Week #8- George Field- Object Conservator

    This week I started off the session by having us look at this object, and asked the kids if they knew what it was or what it is used for.

    The kids had lots of good guesses.  Someone thought it was used to carry things.  Another thought it was something you use to clean with.  Another thought it was a basket.  Another thought it was a kind of canoe.  And someone else thought it was hung up and used for dying meat or fish.

    All really interesting guesses.  It’s actually a cedar canoe bailer, used to get water out of the bottom of canoes.  But some of the kids noticed that it looked broken.  Which it is.  So what happens when we have a broken object at the museum?  We take it to the conservator.

    So we were off to meet George Field, one of our object conservators here at the museum.

    When we were let into the conservation lab, it was like a forest of animals.

    That owl we found out was from 1913.  Wow.

    George said that one was hiding, and he reached into a box and pulled out this.


    So why were there all these animals around?  George let us know that all these animals are going out on loan to the Museum of Vancouver for an exhibition that they are having.  And George is helping to prepare the animal mounts before they go out.  Preparing involves cleaning and checking for harmful things like arsenic and lead.  George mentioned that with older animal mounts, they used to use arsenic and lead to make sure that bugs wouldn’t get at them.  However we now know that those things are really dangerous to humans, so our conservation staff makes sure that we know which animals are safe to touch.

    And when you are working in this environment, you need to be safe.  So that means gloves, and a face mask, and a lab coat.  Here is Stephanie, our conservation intern, all ready for work!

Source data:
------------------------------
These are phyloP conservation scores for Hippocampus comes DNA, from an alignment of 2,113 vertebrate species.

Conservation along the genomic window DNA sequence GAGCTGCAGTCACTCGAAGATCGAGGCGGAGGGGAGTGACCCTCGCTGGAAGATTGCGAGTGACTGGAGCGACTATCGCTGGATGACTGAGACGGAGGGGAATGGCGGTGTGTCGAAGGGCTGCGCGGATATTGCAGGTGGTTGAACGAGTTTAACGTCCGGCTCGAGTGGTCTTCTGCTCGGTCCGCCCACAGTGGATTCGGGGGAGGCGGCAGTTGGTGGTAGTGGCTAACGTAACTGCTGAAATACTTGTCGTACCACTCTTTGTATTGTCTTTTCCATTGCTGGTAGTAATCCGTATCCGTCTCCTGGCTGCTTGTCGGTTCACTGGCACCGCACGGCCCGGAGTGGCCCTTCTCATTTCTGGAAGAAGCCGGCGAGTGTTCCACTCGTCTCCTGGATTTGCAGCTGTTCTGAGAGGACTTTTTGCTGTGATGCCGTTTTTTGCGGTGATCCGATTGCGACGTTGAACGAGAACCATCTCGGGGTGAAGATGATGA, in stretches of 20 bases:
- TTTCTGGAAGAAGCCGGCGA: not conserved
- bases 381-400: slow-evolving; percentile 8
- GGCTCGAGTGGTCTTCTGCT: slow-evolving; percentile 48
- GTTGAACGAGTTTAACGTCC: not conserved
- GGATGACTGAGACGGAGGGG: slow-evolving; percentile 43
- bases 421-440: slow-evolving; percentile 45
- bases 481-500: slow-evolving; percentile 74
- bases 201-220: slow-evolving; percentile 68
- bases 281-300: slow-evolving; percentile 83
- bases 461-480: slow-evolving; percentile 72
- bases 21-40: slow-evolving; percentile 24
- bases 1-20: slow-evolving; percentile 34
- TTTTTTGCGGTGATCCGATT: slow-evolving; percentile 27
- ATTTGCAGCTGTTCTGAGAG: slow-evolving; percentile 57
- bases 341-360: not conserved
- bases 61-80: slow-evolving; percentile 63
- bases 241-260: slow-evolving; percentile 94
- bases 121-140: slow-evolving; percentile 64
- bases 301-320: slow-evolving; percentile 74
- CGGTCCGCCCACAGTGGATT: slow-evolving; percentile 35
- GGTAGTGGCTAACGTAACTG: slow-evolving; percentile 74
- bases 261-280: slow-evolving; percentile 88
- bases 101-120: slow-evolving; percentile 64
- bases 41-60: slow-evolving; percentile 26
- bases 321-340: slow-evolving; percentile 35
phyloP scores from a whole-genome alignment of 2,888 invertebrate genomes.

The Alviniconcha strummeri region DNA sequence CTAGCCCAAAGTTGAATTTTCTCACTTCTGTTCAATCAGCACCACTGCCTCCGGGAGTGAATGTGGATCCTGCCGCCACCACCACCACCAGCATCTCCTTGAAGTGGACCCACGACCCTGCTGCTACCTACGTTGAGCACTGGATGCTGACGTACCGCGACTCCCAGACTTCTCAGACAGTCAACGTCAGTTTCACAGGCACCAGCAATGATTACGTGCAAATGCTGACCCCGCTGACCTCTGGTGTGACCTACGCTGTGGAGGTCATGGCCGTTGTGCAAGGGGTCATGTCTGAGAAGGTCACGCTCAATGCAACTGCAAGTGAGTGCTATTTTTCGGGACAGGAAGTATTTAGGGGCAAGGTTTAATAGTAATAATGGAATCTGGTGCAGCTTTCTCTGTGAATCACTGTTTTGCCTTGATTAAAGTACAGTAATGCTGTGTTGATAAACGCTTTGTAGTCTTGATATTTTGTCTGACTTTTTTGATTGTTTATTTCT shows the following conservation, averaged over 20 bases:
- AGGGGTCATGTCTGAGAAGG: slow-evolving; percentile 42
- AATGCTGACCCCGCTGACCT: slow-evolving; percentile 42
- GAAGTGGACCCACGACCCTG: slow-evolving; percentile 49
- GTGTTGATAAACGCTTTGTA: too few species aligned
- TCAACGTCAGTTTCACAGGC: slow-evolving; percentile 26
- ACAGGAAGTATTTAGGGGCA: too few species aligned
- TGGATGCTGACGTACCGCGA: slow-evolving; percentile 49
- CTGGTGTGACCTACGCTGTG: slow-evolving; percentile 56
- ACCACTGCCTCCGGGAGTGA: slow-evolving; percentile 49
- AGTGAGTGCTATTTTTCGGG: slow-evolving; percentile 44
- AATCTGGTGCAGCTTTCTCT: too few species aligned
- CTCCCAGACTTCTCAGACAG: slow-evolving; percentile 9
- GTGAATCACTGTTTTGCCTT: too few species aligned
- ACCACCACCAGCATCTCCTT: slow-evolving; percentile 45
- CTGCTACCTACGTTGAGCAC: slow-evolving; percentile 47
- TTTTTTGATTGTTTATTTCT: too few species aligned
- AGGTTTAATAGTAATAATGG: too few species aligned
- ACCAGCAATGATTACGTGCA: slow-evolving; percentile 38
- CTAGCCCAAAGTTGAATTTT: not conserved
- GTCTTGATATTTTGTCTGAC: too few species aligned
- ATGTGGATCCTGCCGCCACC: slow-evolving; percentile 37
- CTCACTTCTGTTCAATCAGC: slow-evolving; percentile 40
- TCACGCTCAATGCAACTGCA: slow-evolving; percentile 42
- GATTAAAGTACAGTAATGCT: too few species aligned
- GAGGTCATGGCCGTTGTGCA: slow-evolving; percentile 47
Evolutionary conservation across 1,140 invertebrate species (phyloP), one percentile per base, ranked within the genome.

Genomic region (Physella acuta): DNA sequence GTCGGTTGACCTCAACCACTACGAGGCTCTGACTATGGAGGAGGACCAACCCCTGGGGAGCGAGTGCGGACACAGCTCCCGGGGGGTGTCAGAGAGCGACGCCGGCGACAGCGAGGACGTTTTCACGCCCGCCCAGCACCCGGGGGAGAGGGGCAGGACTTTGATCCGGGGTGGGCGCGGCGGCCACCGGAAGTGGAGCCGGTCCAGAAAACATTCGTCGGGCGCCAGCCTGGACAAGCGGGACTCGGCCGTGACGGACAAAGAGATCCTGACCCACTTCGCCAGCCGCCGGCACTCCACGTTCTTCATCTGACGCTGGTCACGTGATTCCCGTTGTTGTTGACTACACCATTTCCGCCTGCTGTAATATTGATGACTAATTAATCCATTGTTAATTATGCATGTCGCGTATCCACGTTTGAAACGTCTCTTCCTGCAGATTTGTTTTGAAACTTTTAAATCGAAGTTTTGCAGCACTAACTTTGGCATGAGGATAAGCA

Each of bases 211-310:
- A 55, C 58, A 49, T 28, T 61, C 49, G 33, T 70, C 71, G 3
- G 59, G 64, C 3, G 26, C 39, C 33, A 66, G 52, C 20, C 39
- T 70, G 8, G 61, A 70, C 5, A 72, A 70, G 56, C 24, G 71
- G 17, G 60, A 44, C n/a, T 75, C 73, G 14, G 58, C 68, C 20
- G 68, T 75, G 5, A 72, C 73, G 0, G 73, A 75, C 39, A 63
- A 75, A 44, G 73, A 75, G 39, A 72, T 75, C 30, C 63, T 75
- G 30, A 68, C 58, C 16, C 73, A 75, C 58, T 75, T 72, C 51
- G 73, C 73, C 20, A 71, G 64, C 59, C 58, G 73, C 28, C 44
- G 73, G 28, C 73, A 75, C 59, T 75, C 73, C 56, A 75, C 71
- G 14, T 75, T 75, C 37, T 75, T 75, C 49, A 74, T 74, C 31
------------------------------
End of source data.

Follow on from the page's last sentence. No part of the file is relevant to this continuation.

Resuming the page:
We also showed George the canoe bailer, and he had a look at it.  He explained what they would do to fix it and held on to it to do just that.  Thanks George.  He also showed us these fancy magnifying glasses that helps him when he works, which all the kids got to try on.

    Down in the basement there are the larger animals.  So we went to go look.

    That last image is of Lisa Bengston, another of our object conservators.  She was using a high tech XRF (X-Ray Fluorescence) machine to do a chemical analysis of this bear.  There is a lot of science that goes on behind the scenes at the museum.

    And George and Stephanie took us up to the First Peoples gallery to show us some more science at work.  And they mentioned that it’s the ‘science of a clean room’.  They said to kids, what if you only had to clean your room every 10 years?  That got the kids attention.  Well, they had the answer for this.  You just need to have positive pressure fans.


    They showed us in the Argillite Gallery, and took us through a secret door to get there.

    The way it works is that the fans push air into the display cases all the time (24/7), and that circulation pushes the dust out of the display case.  So everything stays clean.  The machines behind the scenes are working hard to make sure the objects are safe and clean and protected.

    And that’s what George and Stephanie said about what the conservation staff does at the museum.  They ensure the protection of museum objects from bugs, mold, etc. as we found out from the Argillite Gallery, and they repair objects as we found out with the canoe bailer.

    We asked Stephanie why she is interested in becoming a museum conservator.  She said that doing this job allows her to take part in all the different areas of the museum.  She likes the science of it all, and she likes looking at and working with objects.

    George has been at the Royal BC Museum for 25 years, and Stephanie is a few years into your journey in conservation.  We were happy to learn from them both.  Thanks you two!




    Chris O'Connor


    a/Director of Community Engagement and Regional Partnerships

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